Euthanasia: Campaign shows harsh consequences of its legalization

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When Belgium approved euthanasia in 2002, it was applied only to a few terminally ill patients. It was used in 24 cases. Little by little it has been extended to incurable patients, including adolescents. So in 2017, it was used on 2,309 people.

A similar situation arose in the Netherlands, where the number of cases rose from 2,000 in 2007 to almost 6,600 in 2017.

These dramatic statistics are provided by this original campaign on the domino effect of the legalization of euthanasia and assisted suicide, which pressures the most vulnerable to die. It's called “Affirm Dignity – End Euthanasia, ” and it poses the question: Is it truly dignified to die this way?

ADF International (Vienna)
“This so-called 'right' to die is becoming a 'duty' to die for people. So at a certain age, or if you have a certain disease, if you have a certain problem, even. In Belgium right now, even depression could be a cause to request euthanasia. It's something where people feel like 'I have to do this because that's what society expects of me.'”

Andreas Thonhauser, director of external relations for ADF International, remembers the story of Belgian professor Tom Mortier.

One day he received a phone call and was asked to go to the hospital to pick up his mother's belongings. He didn't know they had euthanized her. She suffered from depression, and the doctor considered it a sufficient motive to turn to euthanasia without first consulting her family members.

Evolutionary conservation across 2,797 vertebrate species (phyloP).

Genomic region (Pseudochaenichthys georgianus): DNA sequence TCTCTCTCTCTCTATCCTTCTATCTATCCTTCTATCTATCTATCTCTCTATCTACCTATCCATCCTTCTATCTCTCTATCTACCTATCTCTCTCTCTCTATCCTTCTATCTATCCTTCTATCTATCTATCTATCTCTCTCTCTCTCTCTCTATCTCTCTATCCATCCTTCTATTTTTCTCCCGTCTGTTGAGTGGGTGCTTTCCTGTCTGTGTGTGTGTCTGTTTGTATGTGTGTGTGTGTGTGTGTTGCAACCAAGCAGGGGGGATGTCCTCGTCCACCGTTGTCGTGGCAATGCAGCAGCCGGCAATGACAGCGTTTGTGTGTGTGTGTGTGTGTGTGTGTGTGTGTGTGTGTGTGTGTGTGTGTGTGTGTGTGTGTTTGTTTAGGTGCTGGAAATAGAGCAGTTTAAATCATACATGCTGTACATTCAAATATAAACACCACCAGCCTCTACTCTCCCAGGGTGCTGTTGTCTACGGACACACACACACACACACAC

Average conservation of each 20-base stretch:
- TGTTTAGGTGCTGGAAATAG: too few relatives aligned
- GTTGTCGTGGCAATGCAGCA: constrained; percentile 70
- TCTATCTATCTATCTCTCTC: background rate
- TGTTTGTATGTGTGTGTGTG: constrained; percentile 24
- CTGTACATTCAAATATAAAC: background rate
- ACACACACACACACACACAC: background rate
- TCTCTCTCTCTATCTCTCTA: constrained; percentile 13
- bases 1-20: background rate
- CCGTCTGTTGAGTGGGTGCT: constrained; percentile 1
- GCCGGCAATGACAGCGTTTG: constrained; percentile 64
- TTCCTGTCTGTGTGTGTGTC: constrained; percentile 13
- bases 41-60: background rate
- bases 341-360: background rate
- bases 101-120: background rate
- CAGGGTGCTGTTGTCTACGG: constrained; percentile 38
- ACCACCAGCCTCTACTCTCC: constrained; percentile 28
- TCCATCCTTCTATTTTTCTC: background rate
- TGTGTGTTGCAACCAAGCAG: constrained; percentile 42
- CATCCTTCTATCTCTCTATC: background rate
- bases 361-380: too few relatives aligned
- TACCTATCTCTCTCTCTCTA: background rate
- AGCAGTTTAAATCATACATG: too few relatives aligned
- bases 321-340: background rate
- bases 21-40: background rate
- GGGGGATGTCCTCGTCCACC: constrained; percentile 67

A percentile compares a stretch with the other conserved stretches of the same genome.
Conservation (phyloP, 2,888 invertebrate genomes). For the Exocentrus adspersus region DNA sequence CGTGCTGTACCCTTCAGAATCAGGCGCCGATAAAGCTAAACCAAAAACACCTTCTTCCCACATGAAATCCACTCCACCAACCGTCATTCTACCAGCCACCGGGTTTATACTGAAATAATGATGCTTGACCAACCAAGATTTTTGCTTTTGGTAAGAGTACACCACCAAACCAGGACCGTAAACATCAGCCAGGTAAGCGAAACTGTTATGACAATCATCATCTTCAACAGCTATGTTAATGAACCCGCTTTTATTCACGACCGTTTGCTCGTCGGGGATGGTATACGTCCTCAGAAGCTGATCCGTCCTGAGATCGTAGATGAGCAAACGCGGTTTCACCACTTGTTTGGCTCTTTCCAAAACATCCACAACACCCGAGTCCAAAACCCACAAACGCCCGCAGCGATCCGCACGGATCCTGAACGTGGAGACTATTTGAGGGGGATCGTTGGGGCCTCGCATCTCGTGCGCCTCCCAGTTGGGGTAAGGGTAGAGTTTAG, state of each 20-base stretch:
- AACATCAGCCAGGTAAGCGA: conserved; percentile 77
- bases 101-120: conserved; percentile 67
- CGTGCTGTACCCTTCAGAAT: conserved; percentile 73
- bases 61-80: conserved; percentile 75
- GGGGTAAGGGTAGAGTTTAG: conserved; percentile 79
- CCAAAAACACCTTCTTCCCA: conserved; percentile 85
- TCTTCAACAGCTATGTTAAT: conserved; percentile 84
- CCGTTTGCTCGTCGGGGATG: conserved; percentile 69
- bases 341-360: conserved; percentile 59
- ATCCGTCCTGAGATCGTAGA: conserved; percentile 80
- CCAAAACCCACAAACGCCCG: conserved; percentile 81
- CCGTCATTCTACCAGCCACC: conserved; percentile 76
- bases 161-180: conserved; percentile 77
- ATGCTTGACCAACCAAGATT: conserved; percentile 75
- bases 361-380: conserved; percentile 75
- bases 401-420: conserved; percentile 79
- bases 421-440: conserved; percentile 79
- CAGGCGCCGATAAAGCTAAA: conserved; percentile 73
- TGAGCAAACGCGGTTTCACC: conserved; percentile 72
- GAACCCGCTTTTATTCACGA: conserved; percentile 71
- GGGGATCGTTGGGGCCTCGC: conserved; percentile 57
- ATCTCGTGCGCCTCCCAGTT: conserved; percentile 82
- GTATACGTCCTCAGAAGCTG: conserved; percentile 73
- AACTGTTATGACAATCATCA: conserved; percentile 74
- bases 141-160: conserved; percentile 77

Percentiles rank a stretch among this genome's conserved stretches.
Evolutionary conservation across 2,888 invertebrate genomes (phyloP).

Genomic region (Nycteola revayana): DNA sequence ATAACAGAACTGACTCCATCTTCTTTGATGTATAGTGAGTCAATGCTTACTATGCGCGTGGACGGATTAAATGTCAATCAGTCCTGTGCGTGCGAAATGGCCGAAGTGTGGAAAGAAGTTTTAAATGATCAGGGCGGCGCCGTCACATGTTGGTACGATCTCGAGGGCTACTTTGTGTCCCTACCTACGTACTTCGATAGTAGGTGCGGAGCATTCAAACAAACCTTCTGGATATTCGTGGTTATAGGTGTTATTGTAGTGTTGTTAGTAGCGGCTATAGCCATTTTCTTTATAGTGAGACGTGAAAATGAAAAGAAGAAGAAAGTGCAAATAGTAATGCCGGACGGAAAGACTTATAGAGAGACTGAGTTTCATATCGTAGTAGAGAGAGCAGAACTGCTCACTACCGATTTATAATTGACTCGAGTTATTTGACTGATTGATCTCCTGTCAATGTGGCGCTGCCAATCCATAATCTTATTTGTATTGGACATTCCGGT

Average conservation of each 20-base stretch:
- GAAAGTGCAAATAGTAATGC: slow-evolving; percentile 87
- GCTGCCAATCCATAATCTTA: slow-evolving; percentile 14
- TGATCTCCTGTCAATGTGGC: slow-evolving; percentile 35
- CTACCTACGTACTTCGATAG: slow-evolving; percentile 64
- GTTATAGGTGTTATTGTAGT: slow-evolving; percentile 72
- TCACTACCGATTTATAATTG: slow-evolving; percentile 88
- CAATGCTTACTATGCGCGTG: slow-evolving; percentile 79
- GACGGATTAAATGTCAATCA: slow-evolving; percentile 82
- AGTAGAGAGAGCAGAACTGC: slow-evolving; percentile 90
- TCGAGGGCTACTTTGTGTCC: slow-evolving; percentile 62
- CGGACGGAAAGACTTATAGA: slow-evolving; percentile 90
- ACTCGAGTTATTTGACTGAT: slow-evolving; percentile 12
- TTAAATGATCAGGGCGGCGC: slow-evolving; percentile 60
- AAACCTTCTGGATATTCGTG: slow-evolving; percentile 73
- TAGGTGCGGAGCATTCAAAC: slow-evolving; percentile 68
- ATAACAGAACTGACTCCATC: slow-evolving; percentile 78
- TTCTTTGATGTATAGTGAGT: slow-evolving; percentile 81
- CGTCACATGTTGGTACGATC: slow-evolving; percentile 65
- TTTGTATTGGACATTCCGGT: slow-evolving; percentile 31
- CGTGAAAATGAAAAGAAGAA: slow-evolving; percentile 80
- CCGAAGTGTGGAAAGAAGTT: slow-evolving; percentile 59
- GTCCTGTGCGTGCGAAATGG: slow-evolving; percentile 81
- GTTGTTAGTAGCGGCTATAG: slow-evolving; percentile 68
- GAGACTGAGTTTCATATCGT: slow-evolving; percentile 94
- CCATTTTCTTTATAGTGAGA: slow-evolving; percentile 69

ADF International (Vienna)
“There is also a lot of pressure put on doctors, nurses, other people in the hospital who, from their convictions, might not want to assist euthanasia or an assisted suicide. They are being more and more forced into it, and their conscious objection, their right to conscious objection, is being undermined by such laws.”

The website uses videos and maps to show that despite initial impressions, euthanasia and assisted suicide are legal in very few countries.

Since the doctor has to cure or prevent illnesses, without terminating the patient, they propose palliative care. They explain that between 80 and 90 percent of requests for euthanasia disappear when this option is offered.

ADF International (Vienna)
“Pain is not a necessity of sickness anymore. So we can take care of people. We can take care of pain. It's more a human element that sometimes is missing and that we as a society have to embrace again. [We have] to show people that they have dignity and that their lives have value for us.”

ADF is an acronym for “Alliance Defending Freedom .” This NGO from the United States defends religious liberty, life, marriage and the family.

Its campaign on euthanasia plays on the word “dignity.” That's because the most dignified thing is to help people in any situation, instead of dedicating resources to facilitating premature death.

Javier Martínez-Brocal
Translation: Claudia Torres

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